Keystone XL Pipeline Nebraska Supreme Court
A TransCanada Keystone XL pipeline pump station operates outside Steele City, Nebraska. President Barack Obama's decision could be delayed until 2015 pending a Nebraska Supreme Court case on the pipeline's proposed path. Reuters

A final decision on the Keystone XL pipeline now seems unlikely until at least 2015, extending the bitter controversy over the Canada-to-Texas project into its seventh year. The timing for President Barack Obama's verdict largely hinges on a Nebraska Supreme Court ruling over the pipeline’s proposed path in the state, lawyers and activists told Reuters.

The state court is to hear oral arguments on Sept. 5 from landowners who oppose the proposed 300-mile route and state officials who support it. But a final ruling probably won’t be delivered until the new year. "These things typically take three to six months," Jane Kleeb of the group Bold Nebraska, which is leading the landowner opposition to the pipeline, told Reuters. "We have always thought the decision will come in January."

The Obama administration, which has the final say on the entire 1,179-mile project since it crosses an international boundary, said in April that it might await the Nebraska decision before rejecting or approving a presidential permit for the Keystone XL. If the court rules against the state, that would send the pipeline’s builder, TransCanada Corp. (NYSE:TRP), and Nebraska regulators back to the drawing board, delaying construction even further.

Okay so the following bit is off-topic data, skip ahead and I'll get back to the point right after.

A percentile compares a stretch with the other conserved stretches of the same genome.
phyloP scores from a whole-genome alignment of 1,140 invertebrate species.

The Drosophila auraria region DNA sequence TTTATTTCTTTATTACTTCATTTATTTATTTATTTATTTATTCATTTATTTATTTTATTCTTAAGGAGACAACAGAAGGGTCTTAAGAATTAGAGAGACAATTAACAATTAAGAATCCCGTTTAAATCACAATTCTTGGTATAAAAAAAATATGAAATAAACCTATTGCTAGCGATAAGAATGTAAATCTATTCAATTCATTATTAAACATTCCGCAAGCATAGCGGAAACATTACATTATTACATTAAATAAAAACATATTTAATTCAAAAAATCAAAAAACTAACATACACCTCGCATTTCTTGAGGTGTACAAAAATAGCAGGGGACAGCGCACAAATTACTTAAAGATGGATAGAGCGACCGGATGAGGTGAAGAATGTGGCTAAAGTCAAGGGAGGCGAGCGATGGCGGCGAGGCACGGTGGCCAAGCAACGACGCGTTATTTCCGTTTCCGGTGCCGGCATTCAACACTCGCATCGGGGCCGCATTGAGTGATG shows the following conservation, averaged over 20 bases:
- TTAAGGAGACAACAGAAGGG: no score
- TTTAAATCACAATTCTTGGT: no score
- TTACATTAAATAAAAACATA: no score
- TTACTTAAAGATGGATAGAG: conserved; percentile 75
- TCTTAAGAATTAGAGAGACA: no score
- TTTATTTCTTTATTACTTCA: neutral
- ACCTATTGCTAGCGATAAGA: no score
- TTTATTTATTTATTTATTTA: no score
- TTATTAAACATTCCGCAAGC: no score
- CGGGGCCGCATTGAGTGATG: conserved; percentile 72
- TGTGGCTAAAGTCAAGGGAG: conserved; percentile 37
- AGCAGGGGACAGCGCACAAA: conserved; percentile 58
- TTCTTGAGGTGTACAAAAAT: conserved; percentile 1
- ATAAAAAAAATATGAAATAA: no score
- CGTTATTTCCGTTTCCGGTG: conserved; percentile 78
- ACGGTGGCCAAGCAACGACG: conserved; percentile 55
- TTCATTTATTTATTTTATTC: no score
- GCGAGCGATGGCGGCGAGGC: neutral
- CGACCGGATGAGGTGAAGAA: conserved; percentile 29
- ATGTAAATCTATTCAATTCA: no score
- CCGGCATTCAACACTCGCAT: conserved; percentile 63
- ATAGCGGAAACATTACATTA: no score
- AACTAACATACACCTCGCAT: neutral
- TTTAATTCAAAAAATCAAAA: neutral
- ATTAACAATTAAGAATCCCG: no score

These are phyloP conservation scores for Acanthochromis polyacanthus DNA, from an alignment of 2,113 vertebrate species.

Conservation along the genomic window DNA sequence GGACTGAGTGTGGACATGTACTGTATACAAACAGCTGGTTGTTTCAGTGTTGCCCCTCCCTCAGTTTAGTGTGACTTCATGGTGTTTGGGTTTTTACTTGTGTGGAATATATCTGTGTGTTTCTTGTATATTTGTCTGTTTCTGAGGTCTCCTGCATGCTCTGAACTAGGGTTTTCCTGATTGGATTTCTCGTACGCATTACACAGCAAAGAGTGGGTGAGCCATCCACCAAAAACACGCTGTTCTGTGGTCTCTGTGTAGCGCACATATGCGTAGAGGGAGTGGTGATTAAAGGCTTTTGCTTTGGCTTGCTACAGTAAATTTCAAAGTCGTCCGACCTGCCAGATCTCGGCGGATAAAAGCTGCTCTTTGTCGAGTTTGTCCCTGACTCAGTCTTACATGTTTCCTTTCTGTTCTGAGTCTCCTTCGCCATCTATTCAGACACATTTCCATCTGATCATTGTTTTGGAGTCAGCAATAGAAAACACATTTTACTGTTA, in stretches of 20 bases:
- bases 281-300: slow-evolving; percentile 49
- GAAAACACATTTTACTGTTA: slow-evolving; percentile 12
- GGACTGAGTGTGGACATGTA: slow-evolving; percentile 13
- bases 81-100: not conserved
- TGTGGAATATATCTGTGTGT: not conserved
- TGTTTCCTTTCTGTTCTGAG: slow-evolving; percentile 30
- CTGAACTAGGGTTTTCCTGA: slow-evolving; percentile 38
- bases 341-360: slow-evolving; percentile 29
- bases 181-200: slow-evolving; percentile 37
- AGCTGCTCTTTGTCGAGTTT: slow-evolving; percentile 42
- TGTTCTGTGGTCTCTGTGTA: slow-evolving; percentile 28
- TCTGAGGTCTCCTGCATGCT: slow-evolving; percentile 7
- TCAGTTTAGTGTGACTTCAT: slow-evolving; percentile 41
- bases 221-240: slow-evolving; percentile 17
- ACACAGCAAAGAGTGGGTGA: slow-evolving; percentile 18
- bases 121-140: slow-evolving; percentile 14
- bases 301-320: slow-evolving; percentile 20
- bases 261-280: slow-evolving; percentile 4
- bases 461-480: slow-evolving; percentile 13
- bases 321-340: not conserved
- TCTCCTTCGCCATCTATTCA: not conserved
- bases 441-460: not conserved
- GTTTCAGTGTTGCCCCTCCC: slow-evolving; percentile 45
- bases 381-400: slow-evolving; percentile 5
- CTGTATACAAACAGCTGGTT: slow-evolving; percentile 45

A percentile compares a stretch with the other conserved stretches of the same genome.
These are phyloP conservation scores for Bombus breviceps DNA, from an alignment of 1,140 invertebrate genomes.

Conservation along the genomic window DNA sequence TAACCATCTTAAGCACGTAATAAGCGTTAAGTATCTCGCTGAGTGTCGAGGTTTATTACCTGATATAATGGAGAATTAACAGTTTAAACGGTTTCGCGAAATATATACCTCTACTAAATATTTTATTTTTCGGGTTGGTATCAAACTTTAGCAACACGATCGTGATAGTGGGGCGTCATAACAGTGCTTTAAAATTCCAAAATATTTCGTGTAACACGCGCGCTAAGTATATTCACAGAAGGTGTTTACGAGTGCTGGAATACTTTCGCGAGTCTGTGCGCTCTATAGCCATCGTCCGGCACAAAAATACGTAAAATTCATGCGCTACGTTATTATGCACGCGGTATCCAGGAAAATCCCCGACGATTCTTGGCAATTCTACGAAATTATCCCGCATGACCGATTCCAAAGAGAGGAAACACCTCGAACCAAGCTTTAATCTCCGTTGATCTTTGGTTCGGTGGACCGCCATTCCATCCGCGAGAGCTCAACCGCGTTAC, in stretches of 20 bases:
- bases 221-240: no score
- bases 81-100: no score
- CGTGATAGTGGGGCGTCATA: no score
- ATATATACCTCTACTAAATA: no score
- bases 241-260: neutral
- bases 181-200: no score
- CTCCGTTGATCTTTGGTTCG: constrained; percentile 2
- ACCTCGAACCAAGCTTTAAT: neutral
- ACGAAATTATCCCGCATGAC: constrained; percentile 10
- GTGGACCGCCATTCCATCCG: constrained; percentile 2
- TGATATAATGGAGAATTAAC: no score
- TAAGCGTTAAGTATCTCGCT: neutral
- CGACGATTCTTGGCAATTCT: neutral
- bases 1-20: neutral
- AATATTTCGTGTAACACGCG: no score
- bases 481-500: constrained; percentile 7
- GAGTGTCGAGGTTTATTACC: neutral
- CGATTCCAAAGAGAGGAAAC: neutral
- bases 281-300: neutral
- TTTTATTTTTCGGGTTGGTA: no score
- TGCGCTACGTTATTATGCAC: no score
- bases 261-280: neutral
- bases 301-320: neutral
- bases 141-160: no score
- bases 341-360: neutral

It also means that while the Keystone XL controversy is likely to come up in several congressional campaigns, the outcome will remain in limbo past the U.S. midterm elections on Nov. 5, Reuters noted.

If built, the Keystone XL would carry 830,000 barrels of oil a day from western Canada’s oil sands region down to Steele City, Nebraska, where it would connect with an existing southern leg that runs to refineries on the Texas Gulf Coast.

The Nebraska dispute stems from a 2012 state law that gave Republican Gov. Dave Heineman the power to approve the pipeline’s route in the state. Three landowners – Randy Thompson, Suz Straka and Susan Dunavan – challenged the law, and in February, a district court judge ruled in their favor and invalidated the route. Heineman has asked the state Supreme Court to overrule that decision.

Along with the outcome of the Nebraska case, the Obama administration is also weighing the Keystone XL’s projected climate effects. In June 2013, Obama announced that greenhouse gas emissions are a key factor in his decision, saying he would approve the project only if “it does not significantly exacerbate the problem of carbon pollution.”

Earlier this week, a new analysis concluded that the proposed pipeline could have four times the global warming impact as initially assumed – a finding that garnered mixed reviews from experts. Researchers said the U.S. State Department didn’t take into account that added oil from the pipeline would lower global oil prices and drive up consumption, boosting greenhouse gas emissions worldwide.